Back to our educational institutions and the social benefits of critical reading. “A man only learns in two ways,” declared Will Rogers, adding, “one by reading, and the other by association with smarter people.” Unfortunately, Armah’s book, “Two Thousand Seasons,” is underrated by literary critics, yet it’s as morally powerful as Asante’s “Afrocentricity: The Theory of Change,” Williams’ “The Destruction of Black Civilization,” Mandela’s “A Long Walk To Freedom,” Malcolm X’s “The Autobiography of Malcolm X,” Achebe’s “There Was A Country,” all of which the youth must read by the time they are ready for university work. In fact, Armah’s book, like KRS-1’s “Self-Destruction,” indicts Africa’s culpability in her own destruction.

Meanwhile, the level of moral awareness captured in these books has the power to push the threshold of the sociopolitical conscientization of the youth beyond what the current crop of corrupt leadership enjoys. The moral conscientization of the youth via our educational institutions must be done in conjunction with inculcating progressive ideas of entrepreneurial and financial independence in them. However, this is a hopeless venture if Ghana does not first wean herself from foreign paternalism and patronage. The national government must lead by example. Moreover, entrepreneurial, personal, and financial independence is possible within the larger framework of institutional fairness and of sociopolitical stability.

Admittedly, government must not be seen as a panacea for society’s ills by the youth. This is why we must channel youthful emotion and other psycho-physiological resources into creativity for national development. Then again, Howard Gardner’s “Five Minds” theory is worth exploring further in the Ghanaian context. His expositions on “respectful mind” and “ethical mind” are particularly resourceful and transformative. Mazama’s and Asante’s “Pedagogical Knowledge” is equally powerful in terms of pedagogical resources. Raymond’s “The Warrior Method: A Program for Rearing Healthy Black Boys” is another.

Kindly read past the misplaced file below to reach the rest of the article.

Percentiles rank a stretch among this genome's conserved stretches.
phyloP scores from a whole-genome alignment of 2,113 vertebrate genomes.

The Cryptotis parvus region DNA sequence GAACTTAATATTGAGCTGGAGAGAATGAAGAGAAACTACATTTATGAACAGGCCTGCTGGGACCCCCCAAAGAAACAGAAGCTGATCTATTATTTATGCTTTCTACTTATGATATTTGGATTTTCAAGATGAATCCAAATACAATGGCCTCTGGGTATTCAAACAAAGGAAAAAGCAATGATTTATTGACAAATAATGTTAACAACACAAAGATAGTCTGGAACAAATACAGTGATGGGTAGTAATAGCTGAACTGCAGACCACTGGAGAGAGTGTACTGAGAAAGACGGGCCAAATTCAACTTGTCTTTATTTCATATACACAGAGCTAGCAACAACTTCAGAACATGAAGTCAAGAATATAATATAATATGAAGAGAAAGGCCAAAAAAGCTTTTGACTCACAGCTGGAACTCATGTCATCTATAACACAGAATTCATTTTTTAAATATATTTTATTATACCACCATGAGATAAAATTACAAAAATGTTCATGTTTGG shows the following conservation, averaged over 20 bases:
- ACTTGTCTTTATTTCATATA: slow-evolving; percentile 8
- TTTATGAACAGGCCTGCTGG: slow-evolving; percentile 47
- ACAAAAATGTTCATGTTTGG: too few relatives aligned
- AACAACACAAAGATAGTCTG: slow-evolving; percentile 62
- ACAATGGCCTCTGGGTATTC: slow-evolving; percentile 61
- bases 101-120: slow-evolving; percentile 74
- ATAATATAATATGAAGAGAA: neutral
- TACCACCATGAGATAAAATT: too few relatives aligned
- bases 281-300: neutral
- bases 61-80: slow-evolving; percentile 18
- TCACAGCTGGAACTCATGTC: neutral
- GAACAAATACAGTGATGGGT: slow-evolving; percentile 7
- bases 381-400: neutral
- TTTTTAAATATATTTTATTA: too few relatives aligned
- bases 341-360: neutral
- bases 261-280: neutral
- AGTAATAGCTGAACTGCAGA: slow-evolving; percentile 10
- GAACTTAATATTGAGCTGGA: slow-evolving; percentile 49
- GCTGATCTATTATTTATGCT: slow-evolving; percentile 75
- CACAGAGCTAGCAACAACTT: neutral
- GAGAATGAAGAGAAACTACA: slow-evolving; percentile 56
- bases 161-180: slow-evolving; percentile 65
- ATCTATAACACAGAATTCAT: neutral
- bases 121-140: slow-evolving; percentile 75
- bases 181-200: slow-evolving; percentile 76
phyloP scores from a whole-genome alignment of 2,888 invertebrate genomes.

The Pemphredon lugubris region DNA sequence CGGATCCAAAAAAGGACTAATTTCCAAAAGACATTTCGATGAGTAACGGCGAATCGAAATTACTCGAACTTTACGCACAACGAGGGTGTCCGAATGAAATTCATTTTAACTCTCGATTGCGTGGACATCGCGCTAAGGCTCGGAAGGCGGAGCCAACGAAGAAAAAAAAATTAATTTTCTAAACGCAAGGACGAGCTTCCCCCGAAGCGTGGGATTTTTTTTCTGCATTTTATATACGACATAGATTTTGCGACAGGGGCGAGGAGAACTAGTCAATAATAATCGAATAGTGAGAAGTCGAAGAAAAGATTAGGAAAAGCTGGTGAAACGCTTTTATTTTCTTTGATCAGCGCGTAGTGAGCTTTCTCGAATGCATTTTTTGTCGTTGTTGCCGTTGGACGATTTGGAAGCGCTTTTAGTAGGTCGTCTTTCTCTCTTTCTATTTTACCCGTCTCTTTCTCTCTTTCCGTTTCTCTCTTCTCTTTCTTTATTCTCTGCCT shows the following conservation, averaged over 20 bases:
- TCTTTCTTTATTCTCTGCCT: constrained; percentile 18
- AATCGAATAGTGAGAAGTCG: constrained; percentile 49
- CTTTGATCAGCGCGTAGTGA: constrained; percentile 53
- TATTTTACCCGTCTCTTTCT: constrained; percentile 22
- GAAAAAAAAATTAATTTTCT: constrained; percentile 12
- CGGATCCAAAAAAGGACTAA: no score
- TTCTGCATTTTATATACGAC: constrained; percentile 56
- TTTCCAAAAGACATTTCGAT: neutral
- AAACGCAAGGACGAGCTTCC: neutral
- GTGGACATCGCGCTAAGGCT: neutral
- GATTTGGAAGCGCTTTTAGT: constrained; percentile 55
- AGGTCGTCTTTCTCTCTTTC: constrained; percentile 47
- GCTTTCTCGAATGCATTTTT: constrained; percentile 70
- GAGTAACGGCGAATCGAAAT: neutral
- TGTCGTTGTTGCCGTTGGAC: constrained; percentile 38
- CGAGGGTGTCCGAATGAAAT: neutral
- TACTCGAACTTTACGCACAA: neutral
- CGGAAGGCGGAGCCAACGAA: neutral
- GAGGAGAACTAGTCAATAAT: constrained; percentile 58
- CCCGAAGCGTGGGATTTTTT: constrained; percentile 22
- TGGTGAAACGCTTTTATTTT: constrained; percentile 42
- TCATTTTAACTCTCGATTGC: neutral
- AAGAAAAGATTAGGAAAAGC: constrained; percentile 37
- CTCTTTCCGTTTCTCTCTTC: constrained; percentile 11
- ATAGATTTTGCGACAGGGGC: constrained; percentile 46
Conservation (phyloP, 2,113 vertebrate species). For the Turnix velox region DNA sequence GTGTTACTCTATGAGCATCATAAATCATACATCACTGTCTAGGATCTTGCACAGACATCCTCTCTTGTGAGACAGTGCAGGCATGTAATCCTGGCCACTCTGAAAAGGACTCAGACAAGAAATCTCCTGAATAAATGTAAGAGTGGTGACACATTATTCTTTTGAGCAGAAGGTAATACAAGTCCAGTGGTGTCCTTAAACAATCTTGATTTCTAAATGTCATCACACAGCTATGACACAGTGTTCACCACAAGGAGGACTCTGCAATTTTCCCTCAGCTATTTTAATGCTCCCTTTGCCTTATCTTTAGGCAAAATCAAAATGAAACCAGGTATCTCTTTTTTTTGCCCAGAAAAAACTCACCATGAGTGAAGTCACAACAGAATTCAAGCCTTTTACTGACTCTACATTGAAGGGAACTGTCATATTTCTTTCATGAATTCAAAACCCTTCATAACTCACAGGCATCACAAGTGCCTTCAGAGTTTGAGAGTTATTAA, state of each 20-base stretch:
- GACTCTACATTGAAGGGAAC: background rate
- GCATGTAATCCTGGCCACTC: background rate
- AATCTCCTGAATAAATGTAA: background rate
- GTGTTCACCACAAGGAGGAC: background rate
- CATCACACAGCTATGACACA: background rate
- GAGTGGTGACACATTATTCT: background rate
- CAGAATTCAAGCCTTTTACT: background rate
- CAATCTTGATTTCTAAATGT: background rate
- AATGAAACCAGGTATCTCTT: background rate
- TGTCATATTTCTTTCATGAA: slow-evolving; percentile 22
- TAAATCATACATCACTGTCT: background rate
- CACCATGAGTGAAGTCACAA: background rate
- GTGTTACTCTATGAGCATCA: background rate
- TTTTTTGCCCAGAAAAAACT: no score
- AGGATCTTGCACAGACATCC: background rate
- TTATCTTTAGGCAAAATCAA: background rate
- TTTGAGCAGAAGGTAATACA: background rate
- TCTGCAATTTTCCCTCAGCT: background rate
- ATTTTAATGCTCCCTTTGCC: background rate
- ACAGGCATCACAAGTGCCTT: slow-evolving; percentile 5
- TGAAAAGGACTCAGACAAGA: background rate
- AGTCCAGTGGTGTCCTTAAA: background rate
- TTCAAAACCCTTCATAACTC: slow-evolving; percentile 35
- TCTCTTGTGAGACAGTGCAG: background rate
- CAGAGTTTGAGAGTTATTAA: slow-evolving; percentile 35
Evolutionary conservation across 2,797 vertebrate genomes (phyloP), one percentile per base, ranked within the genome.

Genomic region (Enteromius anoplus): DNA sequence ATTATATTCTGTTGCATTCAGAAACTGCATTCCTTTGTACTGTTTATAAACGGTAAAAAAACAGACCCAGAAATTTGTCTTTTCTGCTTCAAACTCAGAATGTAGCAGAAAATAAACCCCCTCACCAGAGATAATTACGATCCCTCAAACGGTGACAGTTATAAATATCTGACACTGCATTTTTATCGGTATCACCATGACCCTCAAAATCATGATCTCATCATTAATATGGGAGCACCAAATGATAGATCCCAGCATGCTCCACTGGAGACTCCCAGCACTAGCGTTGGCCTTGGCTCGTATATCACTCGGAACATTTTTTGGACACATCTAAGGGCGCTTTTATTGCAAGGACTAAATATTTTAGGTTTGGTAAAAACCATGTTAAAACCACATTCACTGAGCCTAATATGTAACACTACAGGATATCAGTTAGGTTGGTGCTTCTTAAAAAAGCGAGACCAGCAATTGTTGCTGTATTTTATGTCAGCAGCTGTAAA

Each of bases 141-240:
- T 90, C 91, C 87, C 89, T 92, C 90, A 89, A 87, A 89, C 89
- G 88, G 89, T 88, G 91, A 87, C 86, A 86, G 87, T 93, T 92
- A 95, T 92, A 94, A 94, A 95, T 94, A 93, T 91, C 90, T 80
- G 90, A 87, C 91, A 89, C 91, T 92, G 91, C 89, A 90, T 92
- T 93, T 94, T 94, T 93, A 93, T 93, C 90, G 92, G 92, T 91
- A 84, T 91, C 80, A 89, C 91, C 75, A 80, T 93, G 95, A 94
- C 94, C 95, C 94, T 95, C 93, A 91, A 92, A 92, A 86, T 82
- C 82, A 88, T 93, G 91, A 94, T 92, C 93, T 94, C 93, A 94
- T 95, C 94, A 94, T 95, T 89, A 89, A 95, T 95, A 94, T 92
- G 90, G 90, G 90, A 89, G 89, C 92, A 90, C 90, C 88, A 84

Finally, we may study and even appropriate the Baraka School model for our impoverished communities. We could as well have to weigh the benefits of the for-profit Bridge International Academies against those of other institutions such as Fred Swaniker’s African Leadership Academy and our secondary schools. We need to restructure the curricula to meet the challenges of modernity. In this case, therefore, the era of learning by rote, of studying foreign cultures and geographies, at the expense of Africa’s social and economic realities, must be things of the past. Indigenizing those foreign ideas capable of solving our problems must be encouraged by our institutions and culture.

On the other hand, these progressive suggestions are meaningless if our institutions—parliament, CHRAJ, Accountant General’s Department, judiciary, executive, and others—are not empowered to do their fair share in terms of fighting corruption and other social ills. Providing better health-care services, fighting crime (drug trade, etc), and reducing corruption at the ports, customs, and police department send strong signals to the youth that government is serious. Seriousness on the part of the government should tell the youth to take themselves serious.

We shall return…

Columnist: Kwarteng, Francis